Every week our guest blogger, David Oakes of Mosaic Money Management (aka The Financial Ironmonger), shares with us his take on some of the major UK and overseas macro and political events that shaped the previous week.
Please be reminded the value of investments, and the income from them, may fall or rise. The views expressed in this article are those of the author at the date of publication and not necessarily those of Chelverton Asset Management Limited or Mosaic Money Management. The contents of this article are not intended as investment or tax advice and will not be updated after publication unless otherwise stated.
–THE FINANCIAL IRONMONGER BLOG NO 33/2019–
For most people, the fact that the yield curve has now inverted will pass them by. Simply, it means that it is cheaper to borrow money over ten years, rather than two, thought in the past to be a classic sign of impending recession. Which might be right given tariff wars between America and China, Germany’s self-inflicted problems, Italy’s political situation and the UK leaving the EU. There is no shortage of blog topics!
Perhaps to start with no deal, which Jeremy Corbyn, leader of the opposition, has achieved before the elected government. The idea of a government of national unity was always less seaworthy than a colander, and thus it is that no leader of any party is prepared to see him installed as such, bar the SNP, who can see the opportunity to make serious mayhem amongst Labour voters in Scotland.
The Westminster cognoscenti have a general election nailed on for either October 10th, (which seems undeliverable in terms of timeline), or Friday, November 1st, the day after the UK leaves the EU. Traditionally, elections have been held on a Thursday, but there is no reason why they cannot be moved to any other day. The view from Downing Street is that there is nothing legally, or procedurally, that can be done to thwart this outcome, albeit it appears to be an exceptionally high-risk strategy. But it ties in with the theme of the new government, all or nothing.
I have no idea how this will resonate with the voters, who are much more aligned with parties that represent their Brexit views, rather the old socialist/capitalist split. We will get more of a clue from the G7 summit at the end of this month, the first opportunity for the new prime minister to seriously engage with other world leaders; the Donald will blaze free trade, the Europeans will sulk, but if no deal is to be avoided, it will become obvious then.
A general election seems the most obvious outcome, with national broadcasters planning furiously for the event, having been caught out in 2017 by Theresa May, who promised that no such thing would happen. Looking back, the vicar’s daughter, (for that was the brand strap), told many untruths, but time is a great healer, and in no time at all, everyone has forgotten that she existed.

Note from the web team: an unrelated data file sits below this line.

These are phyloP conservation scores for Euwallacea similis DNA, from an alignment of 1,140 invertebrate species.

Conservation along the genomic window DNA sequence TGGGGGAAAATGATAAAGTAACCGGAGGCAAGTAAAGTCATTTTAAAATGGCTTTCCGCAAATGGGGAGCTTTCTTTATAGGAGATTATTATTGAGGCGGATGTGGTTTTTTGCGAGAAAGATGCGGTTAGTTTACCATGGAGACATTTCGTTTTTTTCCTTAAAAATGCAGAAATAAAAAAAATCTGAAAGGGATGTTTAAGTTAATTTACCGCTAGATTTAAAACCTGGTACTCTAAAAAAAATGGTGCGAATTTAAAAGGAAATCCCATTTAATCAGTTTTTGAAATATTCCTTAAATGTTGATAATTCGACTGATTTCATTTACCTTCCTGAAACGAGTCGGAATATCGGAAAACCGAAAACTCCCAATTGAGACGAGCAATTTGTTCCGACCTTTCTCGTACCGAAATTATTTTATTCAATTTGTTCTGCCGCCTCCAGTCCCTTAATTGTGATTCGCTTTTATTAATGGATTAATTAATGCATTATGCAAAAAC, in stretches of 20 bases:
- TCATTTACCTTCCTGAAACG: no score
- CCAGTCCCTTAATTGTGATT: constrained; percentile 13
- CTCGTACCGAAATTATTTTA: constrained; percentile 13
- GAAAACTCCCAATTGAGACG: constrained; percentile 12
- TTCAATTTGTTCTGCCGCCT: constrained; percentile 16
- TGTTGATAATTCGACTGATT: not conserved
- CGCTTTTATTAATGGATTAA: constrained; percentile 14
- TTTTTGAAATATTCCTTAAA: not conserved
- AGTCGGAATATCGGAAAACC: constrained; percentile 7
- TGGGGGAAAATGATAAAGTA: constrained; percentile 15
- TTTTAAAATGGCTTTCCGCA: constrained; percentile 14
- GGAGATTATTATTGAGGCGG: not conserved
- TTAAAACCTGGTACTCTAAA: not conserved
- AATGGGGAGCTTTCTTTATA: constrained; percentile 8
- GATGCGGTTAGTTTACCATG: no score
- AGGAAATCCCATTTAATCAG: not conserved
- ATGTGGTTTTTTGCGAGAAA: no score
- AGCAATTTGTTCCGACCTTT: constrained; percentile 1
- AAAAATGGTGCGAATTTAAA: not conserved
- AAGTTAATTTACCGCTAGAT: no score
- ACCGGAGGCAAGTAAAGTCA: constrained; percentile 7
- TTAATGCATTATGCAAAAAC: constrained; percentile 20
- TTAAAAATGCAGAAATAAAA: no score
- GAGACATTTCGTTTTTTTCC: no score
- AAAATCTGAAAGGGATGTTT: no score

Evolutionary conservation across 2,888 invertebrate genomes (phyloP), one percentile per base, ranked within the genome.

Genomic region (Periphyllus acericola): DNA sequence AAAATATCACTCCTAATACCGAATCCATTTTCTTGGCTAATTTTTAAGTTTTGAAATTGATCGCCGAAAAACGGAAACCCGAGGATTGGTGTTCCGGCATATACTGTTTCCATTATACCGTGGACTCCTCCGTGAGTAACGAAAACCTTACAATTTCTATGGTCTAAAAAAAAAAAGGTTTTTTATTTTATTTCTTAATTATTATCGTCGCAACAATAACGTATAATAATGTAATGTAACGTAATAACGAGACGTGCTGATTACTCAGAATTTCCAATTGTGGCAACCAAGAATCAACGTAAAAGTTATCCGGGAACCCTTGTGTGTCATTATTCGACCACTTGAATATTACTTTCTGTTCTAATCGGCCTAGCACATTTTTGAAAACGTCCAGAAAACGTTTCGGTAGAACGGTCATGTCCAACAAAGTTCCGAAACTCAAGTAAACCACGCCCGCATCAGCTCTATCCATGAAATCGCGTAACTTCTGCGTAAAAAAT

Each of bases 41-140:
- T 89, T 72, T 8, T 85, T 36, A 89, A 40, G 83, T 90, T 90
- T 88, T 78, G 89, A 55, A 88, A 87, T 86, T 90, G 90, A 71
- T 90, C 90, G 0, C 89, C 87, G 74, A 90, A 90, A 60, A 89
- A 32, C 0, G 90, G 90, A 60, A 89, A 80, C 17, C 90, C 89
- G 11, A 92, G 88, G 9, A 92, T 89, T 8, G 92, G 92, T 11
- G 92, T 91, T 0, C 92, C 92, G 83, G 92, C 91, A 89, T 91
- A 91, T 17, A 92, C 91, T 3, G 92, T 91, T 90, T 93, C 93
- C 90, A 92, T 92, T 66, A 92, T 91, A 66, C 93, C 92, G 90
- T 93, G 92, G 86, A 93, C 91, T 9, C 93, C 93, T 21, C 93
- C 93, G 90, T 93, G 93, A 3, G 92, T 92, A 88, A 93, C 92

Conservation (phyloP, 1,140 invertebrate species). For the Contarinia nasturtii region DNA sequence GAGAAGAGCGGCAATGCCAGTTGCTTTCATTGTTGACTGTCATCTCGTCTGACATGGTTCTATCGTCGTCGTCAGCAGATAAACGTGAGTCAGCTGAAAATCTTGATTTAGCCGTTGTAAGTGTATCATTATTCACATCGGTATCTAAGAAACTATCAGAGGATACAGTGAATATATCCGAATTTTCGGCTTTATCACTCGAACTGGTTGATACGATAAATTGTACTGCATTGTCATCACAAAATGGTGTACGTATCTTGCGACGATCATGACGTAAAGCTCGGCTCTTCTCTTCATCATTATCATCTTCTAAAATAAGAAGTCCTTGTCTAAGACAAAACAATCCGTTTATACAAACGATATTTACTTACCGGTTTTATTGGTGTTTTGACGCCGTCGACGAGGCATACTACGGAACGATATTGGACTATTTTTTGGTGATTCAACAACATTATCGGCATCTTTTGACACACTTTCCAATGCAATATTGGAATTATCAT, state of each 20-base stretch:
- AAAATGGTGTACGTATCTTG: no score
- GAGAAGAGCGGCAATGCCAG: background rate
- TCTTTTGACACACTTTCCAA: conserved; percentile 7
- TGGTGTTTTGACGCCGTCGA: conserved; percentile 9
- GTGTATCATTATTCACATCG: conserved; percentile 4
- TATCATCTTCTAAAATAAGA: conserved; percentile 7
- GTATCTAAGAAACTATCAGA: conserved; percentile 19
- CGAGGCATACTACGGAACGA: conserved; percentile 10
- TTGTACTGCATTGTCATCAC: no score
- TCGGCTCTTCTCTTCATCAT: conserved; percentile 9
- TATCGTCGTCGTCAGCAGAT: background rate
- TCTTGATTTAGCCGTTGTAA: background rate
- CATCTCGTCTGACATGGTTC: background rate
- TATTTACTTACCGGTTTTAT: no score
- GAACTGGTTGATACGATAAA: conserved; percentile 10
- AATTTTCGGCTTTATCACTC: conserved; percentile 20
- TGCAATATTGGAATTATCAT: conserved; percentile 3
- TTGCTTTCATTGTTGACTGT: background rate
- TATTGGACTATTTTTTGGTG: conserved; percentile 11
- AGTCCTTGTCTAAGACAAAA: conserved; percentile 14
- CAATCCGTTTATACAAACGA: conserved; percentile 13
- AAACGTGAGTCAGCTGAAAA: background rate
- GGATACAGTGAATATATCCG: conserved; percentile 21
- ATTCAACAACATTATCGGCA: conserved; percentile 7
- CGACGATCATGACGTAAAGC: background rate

There is now a real possibility that there will be a general election in Italy, at much the same time, Matteo Salvini having pulled the plug on the coalition with the Five Star movement last Friday, when most politicians were on holiday. His right-wing party, Liga, won 34% of the vote in the euro elections this May, with Five Star on 17%, almost a mirror reversal of the numbers in the general election of March 2018. If he can get above 40%, he would command a majority, almost unheard of in post war Italy.
And he hates the EU, styling himself as a democrat and a patriot, which chimes with those Italians who have had a very turgid ten years, (most of them). It is not quite as broke as Greece was by the end, but the debts are of a magnitude higher, such that the delicate mechanisms of the EU would not be able to rescue it, should it come to that.
All of this, at a time when new people are being installed in Brussels, following the May elections, who, by definition, are less experienced than their forebears. Perhaps this would not matter so much if the economic powerhouse, Germany, was firing on all cylinders, but it is not. Their policy makers insist on maintaining a balanced budget, so the European Central Bank will have to lower interest rates further to stimulate demand.
Inevitably, that weakens the Euro, which inflames the Donald, who has threatened 25% tariffs on all cars coming in to America from there. They export other stuff as well, thought to be 50% of total output, so you have an economy very vulnerable to changes in external influences, only some of which are in their control. Not a lot they can do about US/China sanctions, but making their, agreed, 2% of GDP contributions to defence spending might be a start.
As it is, almost none of their military kit from tanks to fighter planes seems to work, for which I am secretly grateful, given the history of the last 100 years. Maybe, they should outsource their obligations to the Americans and the British, not least when the former have bought Greenland, as the Donald intends.
Not sure how you build a Trump Tower on a glazier, but I am a wordsmith more than an engineer.
–MORE ABOUT OUR GUEST BLOGGER, DAVID OAKES–
David joined Manchester stockbroker Henry Cooke, Lumsden in 1977 and after becoming a member of the London Stock Exchange in 1984 held a number of senior positions within the firm including Managing Director of the in-house fund management company and member of the Executive Committee.
After senior appointments at Cazenove Fund Management and latterly Mercater Capital Management, David joined Mosaic Money Management in 2013. He has successfully managed private client and fund portfolios for over thirty years and has particular expertise in providing a multi manager service to his loyal client base.
The Financial Ironmonger is a hat-tip to Ironmonger Lane, the location of Chelverton’s London office.